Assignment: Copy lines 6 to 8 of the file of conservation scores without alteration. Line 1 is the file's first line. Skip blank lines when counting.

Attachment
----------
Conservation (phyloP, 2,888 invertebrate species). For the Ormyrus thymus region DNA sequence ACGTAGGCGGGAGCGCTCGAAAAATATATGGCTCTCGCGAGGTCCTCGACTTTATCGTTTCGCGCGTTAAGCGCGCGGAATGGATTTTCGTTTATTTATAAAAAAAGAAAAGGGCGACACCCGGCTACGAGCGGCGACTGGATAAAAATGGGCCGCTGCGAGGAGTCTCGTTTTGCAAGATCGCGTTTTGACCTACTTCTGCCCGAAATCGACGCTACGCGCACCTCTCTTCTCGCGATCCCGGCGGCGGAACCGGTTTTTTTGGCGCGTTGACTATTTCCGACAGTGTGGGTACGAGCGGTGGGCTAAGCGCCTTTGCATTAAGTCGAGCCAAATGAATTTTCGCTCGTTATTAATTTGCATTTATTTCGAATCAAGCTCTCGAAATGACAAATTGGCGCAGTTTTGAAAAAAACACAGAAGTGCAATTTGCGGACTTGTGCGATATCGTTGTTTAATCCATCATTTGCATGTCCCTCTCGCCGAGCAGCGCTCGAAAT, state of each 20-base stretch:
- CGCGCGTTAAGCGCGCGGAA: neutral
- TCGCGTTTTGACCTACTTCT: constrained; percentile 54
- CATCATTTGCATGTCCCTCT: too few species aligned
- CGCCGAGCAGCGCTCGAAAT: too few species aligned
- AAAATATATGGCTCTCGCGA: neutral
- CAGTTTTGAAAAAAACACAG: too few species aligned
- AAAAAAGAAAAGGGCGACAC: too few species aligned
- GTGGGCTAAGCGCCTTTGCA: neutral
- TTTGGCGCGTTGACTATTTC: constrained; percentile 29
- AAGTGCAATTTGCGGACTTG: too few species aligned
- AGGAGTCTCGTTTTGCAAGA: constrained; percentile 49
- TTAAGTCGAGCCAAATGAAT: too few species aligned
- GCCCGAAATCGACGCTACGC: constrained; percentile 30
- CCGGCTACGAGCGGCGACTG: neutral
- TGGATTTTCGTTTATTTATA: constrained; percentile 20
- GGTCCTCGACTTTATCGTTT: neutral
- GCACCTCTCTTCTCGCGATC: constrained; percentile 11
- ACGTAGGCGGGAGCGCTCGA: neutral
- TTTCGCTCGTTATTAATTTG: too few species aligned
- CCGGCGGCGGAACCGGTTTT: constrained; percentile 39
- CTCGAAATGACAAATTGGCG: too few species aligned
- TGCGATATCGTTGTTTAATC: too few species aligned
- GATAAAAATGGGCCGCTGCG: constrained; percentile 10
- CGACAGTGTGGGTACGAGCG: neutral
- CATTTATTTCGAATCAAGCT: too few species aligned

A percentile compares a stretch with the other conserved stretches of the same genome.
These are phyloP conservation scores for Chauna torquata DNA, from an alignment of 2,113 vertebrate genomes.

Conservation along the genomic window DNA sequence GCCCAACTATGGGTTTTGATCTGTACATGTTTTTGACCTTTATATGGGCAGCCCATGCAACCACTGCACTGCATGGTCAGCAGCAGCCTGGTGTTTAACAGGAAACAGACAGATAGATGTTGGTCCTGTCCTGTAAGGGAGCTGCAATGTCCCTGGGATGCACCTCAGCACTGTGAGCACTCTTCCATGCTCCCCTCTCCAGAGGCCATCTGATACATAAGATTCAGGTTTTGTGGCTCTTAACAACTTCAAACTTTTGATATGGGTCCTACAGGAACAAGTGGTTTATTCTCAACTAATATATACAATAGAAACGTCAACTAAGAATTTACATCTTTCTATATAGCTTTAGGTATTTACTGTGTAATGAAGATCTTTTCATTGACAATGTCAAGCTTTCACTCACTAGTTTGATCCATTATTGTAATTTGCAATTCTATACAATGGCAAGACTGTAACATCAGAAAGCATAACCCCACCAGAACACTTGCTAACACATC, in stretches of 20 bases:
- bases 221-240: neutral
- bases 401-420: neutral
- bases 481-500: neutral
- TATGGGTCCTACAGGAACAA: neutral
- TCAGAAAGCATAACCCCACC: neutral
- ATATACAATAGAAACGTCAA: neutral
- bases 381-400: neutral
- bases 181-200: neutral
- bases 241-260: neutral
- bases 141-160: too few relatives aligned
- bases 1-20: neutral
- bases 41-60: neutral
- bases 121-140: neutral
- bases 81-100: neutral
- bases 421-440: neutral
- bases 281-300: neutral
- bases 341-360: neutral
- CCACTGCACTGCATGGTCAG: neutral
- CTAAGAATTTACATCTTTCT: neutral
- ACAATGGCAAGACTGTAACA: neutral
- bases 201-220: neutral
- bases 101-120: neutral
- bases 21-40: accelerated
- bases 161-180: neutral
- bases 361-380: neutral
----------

- AAAATATATGGCTCTCGCGA: neutral
- CAGTTTTGAAAAAAACACAG: too few species aligned
- AAAAAAGAAAAGGGCGACAC: too few species aligned